Gogoro: Taiwan’s “Baby Tesla” the Scooter Heads for Wall Street

The company will debut on the Nasdaq on Tuesday after merging with a special purpose vehicle, Poema Global (PPGH). The deal values the vehicle manufacturer at around 2.35 billion US dollars. That’s more than triple the last published valuation of $800 million in September 2017.

The Taipei-based company has raised at least $335 million in cash through the transaction, which closed on Monday, and trades under the ticker symbol “GGR.”

Gogoro was founded in 2011 by CEO Horace Luke, a self-proclaimed “mad scientist” who previously led product strategy for XBox Microsoft (MSFT) and innovation at electronics giant HTC. The company, which is also backed by Foxconn and Temasek, sells its own electric scooters and subscriptions to its battery swapping network.

The network includes thousands of stations where drivers can easily switch their batteries within minutes.

Its largest market is in Taiwan, where Gogoro says it powers 97% of all electric two-wheelers. Just under two years ago, Luke said he felt the company wasn’t ready to expand beyond the compact island.

Now “we’re more than ready,” he said in an interview with CNN Business Tuesday, adding that the proceeds from the IPO would allow it to scale overseas and “become more aggressive” in countries like China, India and Southeast Asia “. .

expansion plans

The company is embarking on an international expansion, aiming to expand to at least six cities in mainland China, one city in India and all of Jakarta over the next year.

“We set up the partnerships, we set up the technology,” Luke said.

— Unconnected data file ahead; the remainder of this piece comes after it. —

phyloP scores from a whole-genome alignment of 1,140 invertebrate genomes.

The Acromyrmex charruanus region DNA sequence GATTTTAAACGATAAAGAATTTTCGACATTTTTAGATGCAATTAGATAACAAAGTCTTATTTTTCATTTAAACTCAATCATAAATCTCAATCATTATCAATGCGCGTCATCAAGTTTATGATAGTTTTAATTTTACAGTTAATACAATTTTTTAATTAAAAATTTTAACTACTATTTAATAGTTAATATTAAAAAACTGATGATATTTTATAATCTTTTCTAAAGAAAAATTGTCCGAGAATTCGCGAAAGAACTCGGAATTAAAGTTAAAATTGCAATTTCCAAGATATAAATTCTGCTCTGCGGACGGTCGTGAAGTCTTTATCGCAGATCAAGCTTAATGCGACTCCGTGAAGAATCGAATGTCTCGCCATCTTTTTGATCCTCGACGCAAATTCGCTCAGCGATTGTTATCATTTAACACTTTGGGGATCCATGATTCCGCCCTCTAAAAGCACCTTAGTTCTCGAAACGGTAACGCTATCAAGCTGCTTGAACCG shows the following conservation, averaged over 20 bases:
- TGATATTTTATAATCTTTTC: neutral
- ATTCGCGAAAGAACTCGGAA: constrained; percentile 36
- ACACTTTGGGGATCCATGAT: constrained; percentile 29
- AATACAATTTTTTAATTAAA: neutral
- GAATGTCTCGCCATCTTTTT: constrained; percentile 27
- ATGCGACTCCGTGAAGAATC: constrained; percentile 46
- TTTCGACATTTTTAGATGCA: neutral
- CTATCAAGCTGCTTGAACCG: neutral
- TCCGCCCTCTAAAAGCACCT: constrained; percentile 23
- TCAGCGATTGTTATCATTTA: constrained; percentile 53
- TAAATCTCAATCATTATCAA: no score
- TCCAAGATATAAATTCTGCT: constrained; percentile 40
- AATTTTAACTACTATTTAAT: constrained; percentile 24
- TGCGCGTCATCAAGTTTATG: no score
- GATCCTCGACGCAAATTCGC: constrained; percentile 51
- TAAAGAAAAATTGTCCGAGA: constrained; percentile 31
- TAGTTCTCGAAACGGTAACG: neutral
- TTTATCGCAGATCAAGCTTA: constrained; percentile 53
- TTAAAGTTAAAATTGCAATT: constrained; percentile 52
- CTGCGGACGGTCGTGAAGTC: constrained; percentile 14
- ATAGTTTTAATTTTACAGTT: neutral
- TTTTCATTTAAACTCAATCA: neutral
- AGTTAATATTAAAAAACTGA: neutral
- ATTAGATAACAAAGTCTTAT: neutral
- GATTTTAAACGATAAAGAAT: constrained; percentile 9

Much of the playbook will rely on connections with players like Hero Moto, which bills itself as the world’s largest manufacturer of motorcycles and scooters. Gogoro announced a partnership with the company in India last year, one of them the largest two-wheeler markets worldwide.

The deal will help bring Gogoro’s battery swap stations to India and will allow both companies to develop new vehicles that will be branded Hero but powered by Gogoro’s batteries, they said in a statement.
In China, the company has partnered with two of the country’s leading two-wheeler manufacturers, Dachangjiang Group and Yadea.
In Southeast Asia, Gogoro has partnered with Gojek, an Indonesian ride-hailing company, to pilot a smart scooter.
But electric scooters have come under closer scrutiny lately as reports surfaced of vehicles catching fire around the world, including in India and China.

Luke argued that Gogoro’s scooters are inherently safer because users can Instead of forcing them to charge themselves at home or elsewhere, return batteries to designated stations where the technology is constantly checked.

Clean energy

The executive sees Scooter as just the beginning of an electric revolution.

“There are many applications we can use for these batteries beyond mobility,” he said. referring to Gogoro’s plans to power smart parking meters or traffic lights. “Think of us as portable batteries, only much bigger.”

Luke said the company chose New York for its offering because of its deep liquidity pool and the ability of investors there “to look beyond today.”

He said he had not yet considered a dual listing in Taiwan, but acknowledged that it existed potential Challenges that come with debuting in New York.

Many people in the United States “might not understand the importance of two-wheelers,” he added.

Tesla is bucking the trend to report rising car sales again

Young people these days are “looking at Tesla,” the CEO said. But the majority of drivers in cities like Bangkok, Mumbai and Ho Chi Minh City may never be able to afford these electric vehicles, he added.

Gogoro fills that gap, he argues.

“If you thought Tesla was awesome, check out Gogoro,” Luke said, adding that the company has sometimes been referred to as “the little baby Tesla, or the Tesla of two-wheelers.”

“This electrification of transportation, especially with Tesla at the helm, [creates] a great tailwind for us.”

— CNN’s Wayne Chang contributed to this report.

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